In 2019, the team at the Center for Educational Leadership (CEL) realized that as we re-envisioned our frameworks and resource materials to center student experiences, we needed to bring students more directly into our work. Working first with students from three Seattle-area school districts and later with students across the country, we embarked on a project to do just that.
A team of CEL staff members worked with students who school leaders identified as less often heard, students who operate “under the radar.” We asked this diverse group of students about their best experience in school. For students and adults alike this open-ended project was a different way of working. “I had to really let go of some of the learned behaviors I have around leading students toward an outcome, so I could create space for students to be able to authentically share their stories,” reflected Jenn McDermott, Director of Innovative Initiatives at CEL.
Some students, particularly those who were older, also struggled. They’d ask: “What’s the right answer? What are you trying to get me to say?” What we really wanted was their unfiltered imagination.
But other students really dove in; they knew what moments to share and why. One boy said, “My favorite day of school was when it was my birthday because everybody said hello to me, and I wish that happened every day.”
After sharing their stories, students grouped sentence strips created from those stories. Very quickly, they identified two distinct themes: “happy” and “proud”. Using those two words as a foundation, we worked together with the students to turn those ideas into a guide that could be shared in the field.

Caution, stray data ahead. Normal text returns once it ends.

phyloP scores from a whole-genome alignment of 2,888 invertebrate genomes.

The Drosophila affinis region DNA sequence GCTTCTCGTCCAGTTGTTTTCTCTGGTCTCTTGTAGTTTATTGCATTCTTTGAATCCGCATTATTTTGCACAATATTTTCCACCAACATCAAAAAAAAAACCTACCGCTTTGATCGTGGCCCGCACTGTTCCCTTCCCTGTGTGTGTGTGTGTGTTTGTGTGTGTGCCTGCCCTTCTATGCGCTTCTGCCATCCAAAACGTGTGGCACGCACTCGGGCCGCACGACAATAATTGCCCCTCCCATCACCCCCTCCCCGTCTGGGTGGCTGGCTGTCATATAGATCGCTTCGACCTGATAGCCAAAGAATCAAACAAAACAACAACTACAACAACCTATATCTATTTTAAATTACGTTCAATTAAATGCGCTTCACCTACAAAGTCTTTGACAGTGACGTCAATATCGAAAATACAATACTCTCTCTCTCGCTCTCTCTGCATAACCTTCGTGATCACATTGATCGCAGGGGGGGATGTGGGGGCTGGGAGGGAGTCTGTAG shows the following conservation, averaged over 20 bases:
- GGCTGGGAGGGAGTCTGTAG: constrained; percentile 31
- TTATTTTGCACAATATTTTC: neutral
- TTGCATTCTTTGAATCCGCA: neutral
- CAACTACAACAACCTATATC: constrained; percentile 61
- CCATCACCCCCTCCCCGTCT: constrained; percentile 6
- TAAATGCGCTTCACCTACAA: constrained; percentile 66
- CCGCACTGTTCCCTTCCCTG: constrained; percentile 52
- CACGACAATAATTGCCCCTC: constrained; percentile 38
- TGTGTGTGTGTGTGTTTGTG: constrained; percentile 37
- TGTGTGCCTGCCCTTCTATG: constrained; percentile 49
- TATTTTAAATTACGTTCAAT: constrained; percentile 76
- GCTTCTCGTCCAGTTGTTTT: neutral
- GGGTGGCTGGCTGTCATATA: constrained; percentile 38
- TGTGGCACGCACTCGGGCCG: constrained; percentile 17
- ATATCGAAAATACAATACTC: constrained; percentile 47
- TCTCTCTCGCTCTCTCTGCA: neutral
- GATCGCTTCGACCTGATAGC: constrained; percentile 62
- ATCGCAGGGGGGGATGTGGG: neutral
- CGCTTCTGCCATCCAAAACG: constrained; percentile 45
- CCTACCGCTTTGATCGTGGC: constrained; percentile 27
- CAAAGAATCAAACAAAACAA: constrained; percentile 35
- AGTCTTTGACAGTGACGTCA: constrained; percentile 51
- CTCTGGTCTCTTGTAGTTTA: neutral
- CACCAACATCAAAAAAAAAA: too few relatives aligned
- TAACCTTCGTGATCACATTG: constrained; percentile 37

Overwhelmingly, the students — especially the younger kids — told us that the “thing” we were creating together needed images and not a lot of words. They didn’t want it to look like an adult document, essentially. And they wanted to make sure that English language learners and students who couldn’t yet read could still use the guide. The students discussed and drew the shapes, images and colors they imagined.
Over time, the students’ many drawings evolved. A student with graphic design talent was the first to come up with the triangle-in-a-circle-with-a-superhero image and although the key graphic continued to be refined, we didn’t stray far from that image.
This is essentially how the Student Experience Story Guide was formed. Reflecting on our process and the guide, one colleague remarked: “This is not an assignment for kids. This is an assignment for adults to hear kids’ stories.” And they’re right.
We hope this tool serves as an opening to rich, meaningful conversations with students about what they want their time at school to look like, to sound like, to feel like.